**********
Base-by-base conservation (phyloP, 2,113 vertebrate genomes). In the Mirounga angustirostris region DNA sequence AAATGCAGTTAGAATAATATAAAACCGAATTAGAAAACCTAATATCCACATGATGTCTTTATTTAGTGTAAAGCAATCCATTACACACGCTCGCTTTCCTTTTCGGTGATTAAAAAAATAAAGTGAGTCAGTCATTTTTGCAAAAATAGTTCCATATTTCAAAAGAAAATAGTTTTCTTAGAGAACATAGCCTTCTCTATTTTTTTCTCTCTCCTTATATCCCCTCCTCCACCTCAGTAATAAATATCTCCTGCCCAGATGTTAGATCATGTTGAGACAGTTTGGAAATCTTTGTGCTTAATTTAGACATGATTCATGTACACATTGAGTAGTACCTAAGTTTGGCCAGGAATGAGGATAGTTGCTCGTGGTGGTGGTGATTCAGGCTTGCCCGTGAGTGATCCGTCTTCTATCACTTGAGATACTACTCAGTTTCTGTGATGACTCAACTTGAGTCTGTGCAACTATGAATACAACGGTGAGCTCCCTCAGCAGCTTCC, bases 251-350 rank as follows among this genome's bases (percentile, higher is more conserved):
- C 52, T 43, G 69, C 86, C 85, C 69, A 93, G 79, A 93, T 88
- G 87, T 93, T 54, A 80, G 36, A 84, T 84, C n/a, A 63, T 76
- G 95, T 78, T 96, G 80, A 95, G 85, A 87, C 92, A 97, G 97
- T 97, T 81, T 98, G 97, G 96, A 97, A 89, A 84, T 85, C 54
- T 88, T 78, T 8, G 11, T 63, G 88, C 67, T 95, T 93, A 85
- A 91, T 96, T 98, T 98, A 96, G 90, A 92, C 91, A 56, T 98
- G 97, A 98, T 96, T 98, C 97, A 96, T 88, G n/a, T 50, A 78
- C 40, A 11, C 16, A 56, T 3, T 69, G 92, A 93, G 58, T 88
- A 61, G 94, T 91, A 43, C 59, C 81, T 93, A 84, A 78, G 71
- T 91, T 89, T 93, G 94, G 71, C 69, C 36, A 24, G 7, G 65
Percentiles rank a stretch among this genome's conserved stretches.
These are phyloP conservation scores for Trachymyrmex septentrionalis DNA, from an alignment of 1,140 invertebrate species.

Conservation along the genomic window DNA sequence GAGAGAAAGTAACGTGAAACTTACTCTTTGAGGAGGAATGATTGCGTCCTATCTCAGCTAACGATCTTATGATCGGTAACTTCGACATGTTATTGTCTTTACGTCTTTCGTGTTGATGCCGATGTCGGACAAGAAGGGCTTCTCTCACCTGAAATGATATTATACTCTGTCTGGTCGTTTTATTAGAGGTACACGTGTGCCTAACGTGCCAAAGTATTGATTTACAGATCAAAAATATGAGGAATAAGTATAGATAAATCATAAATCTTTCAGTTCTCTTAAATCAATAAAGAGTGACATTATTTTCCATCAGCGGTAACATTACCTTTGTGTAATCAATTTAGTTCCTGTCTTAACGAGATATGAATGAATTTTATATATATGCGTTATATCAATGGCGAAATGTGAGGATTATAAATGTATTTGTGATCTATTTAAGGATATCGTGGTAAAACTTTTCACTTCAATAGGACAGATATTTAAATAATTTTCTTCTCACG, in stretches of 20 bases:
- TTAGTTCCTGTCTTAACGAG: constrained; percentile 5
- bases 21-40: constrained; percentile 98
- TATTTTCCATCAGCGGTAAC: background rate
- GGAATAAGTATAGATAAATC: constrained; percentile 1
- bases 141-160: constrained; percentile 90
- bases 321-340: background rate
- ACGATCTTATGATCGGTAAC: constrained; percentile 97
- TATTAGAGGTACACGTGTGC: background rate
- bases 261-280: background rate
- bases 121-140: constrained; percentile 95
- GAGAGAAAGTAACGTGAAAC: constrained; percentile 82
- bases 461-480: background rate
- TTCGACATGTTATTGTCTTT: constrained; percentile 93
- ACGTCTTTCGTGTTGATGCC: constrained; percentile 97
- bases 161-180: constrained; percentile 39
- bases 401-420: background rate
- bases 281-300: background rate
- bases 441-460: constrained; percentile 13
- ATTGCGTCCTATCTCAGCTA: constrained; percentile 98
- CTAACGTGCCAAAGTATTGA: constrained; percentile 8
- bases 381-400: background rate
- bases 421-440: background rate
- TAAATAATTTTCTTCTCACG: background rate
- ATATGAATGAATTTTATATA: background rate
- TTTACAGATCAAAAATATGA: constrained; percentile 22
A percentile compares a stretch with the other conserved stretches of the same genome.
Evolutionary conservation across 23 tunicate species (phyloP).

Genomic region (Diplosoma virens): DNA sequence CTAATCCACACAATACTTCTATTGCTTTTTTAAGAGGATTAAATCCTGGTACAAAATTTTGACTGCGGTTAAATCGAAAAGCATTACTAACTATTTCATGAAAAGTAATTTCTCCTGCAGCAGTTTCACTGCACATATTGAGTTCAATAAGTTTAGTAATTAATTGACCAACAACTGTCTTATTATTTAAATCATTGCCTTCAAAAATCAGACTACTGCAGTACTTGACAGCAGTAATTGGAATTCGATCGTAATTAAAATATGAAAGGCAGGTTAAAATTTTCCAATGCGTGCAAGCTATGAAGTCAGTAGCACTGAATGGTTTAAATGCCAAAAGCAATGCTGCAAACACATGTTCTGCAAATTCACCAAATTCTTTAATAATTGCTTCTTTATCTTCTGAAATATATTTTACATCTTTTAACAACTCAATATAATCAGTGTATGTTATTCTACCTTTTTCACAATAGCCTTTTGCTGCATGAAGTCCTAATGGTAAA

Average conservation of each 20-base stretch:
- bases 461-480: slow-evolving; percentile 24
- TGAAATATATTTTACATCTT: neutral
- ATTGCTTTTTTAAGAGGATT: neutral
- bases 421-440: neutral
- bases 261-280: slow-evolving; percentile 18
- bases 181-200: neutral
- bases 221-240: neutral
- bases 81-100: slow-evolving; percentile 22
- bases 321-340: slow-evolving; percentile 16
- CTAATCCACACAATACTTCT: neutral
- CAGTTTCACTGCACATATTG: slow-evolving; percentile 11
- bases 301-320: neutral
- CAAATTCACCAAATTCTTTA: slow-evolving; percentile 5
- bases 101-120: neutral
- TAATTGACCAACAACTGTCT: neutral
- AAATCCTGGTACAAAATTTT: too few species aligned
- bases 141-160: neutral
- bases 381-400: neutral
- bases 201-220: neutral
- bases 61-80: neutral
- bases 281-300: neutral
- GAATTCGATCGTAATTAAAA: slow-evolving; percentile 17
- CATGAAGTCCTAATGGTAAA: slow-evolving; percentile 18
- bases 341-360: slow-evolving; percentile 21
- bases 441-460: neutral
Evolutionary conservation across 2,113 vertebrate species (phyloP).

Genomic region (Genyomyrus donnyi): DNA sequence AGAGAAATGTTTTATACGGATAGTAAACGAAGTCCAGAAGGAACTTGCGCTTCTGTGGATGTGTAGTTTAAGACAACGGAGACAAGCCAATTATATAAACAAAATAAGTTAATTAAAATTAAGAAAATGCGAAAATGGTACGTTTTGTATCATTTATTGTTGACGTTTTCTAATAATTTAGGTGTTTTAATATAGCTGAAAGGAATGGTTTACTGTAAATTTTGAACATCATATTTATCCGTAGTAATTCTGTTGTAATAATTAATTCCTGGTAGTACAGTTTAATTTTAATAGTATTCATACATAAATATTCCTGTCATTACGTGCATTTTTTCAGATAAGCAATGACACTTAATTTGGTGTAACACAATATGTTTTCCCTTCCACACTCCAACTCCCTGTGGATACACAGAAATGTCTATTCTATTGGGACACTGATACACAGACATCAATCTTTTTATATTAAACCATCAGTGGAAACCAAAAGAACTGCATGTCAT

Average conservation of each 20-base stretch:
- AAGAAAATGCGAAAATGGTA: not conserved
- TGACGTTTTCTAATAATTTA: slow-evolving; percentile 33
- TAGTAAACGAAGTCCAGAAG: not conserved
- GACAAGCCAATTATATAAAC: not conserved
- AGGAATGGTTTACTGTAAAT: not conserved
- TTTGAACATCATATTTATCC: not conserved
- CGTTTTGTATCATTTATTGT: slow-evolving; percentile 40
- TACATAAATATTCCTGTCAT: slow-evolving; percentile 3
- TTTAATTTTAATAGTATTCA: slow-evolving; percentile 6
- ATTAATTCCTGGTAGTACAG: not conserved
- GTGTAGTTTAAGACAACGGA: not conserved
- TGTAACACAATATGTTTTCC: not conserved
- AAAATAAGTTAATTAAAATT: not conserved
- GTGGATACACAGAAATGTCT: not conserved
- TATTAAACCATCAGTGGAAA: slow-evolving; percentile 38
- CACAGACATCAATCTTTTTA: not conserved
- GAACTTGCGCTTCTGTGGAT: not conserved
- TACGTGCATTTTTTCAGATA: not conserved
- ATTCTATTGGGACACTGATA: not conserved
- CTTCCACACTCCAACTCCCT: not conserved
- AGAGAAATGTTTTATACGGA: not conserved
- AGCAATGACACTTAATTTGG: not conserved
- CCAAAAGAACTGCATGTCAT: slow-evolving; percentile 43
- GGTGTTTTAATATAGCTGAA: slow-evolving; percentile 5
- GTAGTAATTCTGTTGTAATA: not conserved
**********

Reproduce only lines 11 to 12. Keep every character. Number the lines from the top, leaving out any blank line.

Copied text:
- T 91, T 89, T 93, G 94, G 71, C 69, C 36, A 24, G 7, G 65
Percentiles rank a stretch among this genome's conserved stretches.